Data analytics is now seen as an indispensable tool in election campaigns. However, its role in shaping voters’ choices has come under intense scrutiny in recent weeks. To what extent are the Barisan Nasional and Pakatan Harapan coalitions engaged in using big data and what are their fi ndings showing? Here’s a look at the rival operations.

SINGAPORE (Apr 9): A few weeks ago, right after news broke that UK-based Cambridge Analytica had harvested personal data about Facebook users to sway votes in the 2016 US presidential election and the Brexit referendum in the UK, this writer met up with Parti Keadilan Rakyat (PKR) vice-president Rafizi Ramli for an interview. He is also head of Invoke Malaysia, the opposition’s machinery that uses big data analytics to help secure wins for their candidates in marginal seats.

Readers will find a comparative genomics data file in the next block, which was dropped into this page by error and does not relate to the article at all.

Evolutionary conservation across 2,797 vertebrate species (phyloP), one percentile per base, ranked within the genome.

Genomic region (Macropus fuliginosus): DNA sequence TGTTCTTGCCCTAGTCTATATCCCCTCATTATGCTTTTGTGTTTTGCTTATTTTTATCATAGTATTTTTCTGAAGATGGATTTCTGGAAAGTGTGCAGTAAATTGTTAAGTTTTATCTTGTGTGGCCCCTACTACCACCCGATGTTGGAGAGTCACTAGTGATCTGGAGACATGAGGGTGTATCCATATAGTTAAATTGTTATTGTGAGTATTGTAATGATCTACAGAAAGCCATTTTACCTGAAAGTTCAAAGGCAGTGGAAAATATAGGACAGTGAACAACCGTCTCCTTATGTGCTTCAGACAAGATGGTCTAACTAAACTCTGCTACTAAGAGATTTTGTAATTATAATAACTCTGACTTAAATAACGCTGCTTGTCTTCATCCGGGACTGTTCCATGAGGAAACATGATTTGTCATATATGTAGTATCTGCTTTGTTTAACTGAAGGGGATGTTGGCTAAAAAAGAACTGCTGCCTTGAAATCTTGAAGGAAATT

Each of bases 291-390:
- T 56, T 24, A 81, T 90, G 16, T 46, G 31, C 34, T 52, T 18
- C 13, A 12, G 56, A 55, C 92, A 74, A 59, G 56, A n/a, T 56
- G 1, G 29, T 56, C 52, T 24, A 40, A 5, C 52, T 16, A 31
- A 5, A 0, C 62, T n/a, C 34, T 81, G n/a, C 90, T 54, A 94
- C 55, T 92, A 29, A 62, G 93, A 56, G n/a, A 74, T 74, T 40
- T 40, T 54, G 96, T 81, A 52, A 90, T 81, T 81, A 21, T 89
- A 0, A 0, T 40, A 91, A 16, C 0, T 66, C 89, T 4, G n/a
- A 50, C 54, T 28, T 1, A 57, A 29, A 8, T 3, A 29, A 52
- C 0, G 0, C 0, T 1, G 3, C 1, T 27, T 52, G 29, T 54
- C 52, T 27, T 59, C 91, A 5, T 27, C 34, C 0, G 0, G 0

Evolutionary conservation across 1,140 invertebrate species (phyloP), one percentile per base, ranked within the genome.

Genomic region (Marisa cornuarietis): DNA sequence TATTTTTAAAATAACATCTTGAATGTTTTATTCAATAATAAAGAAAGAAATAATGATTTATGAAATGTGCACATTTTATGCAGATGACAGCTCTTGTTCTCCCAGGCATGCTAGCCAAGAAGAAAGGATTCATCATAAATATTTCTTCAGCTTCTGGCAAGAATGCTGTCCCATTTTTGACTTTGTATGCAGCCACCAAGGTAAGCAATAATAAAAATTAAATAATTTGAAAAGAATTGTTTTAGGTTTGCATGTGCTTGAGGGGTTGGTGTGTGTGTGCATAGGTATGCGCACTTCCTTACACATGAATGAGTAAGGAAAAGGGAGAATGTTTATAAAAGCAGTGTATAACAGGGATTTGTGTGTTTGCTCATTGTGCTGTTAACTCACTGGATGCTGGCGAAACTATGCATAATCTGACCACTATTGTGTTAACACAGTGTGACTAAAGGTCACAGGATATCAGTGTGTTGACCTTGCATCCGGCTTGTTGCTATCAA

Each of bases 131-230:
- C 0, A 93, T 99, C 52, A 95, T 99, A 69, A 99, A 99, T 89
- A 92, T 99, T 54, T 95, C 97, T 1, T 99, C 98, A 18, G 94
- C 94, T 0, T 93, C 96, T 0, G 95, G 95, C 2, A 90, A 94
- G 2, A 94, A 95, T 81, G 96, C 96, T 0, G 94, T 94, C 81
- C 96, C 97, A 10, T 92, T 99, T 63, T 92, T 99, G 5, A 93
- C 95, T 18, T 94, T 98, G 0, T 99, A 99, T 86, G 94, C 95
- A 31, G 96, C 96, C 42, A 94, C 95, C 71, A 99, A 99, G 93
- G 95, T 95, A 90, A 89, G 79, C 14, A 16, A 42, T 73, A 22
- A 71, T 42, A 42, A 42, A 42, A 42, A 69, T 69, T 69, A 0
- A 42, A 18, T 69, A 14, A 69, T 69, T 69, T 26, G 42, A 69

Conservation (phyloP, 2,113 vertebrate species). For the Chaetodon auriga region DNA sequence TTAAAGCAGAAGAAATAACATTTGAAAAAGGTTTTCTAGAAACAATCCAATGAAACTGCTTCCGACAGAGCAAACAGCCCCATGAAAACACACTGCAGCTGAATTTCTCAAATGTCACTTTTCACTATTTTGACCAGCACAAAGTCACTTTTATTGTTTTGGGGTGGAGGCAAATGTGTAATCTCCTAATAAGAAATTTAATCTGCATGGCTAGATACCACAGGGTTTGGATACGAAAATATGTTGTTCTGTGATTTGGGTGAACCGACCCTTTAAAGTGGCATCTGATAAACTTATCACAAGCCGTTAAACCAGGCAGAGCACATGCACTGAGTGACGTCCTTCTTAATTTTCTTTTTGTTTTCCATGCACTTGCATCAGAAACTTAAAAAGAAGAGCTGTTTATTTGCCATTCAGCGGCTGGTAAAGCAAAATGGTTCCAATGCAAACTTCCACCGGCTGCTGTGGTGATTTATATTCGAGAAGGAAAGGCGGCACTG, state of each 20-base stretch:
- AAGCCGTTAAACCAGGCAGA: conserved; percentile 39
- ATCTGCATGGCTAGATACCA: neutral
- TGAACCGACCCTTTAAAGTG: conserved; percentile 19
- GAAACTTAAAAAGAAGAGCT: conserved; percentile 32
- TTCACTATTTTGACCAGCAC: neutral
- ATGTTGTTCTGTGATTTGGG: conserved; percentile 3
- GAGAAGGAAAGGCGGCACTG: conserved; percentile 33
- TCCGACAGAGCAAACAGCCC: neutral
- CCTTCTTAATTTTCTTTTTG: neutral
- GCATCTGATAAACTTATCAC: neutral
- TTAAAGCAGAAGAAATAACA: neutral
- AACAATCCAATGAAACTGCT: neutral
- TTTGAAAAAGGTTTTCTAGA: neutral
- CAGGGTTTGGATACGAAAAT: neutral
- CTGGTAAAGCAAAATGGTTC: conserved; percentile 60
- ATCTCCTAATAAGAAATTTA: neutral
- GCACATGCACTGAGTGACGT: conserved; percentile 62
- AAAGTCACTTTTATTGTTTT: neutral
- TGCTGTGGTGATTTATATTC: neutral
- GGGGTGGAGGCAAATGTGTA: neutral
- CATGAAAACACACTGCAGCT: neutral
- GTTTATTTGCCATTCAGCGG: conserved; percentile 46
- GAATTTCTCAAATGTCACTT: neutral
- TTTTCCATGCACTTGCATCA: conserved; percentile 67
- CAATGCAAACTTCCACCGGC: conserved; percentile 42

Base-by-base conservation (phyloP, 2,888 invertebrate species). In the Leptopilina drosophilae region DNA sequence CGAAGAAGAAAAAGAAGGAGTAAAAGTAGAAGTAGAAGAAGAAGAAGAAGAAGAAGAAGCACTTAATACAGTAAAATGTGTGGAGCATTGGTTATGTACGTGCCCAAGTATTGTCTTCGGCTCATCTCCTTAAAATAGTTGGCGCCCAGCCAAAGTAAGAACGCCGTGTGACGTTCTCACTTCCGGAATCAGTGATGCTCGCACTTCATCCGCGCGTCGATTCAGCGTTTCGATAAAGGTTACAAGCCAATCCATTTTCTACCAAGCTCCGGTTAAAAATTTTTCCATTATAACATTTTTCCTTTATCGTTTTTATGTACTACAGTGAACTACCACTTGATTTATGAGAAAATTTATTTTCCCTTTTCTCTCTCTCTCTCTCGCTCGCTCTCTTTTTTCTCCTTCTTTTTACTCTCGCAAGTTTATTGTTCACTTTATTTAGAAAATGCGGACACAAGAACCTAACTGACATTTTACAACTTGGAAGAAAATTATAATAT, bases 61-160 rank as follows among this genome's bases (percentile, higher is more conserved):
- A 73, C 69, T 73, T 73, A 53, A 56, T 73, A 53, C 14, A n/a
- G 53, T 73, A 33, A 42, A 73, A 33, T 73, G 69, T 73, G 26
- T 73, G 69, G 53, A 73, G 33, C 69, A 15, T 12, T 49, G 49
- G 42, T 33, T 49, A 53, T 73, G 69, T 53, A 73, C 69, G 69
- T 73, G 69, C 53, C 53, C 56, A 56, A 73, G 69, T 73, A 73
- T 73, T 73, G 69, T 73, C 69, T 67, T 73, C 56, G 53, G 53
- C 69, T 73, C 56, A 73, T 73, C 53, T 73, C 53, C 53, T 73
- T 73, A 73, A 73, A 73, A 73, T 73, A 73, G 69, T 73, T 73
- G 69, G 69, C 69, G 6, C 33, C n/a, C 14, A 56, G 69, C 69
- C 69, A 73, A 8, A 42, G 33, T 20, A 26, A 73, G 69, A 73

The meeting was held at Invoke’s three- storey shoplot office in Sungai Besi. Sparsely furnished, with clear glass partitions for walls, about 80 staff work here, all young and tech-savvy, with digital marketing or research-related backgrounds. The average age was around 26, and all of them were working with data gleaned from voters via polls conducted on Facebook and telephone polls by about 20,000 volunteers.

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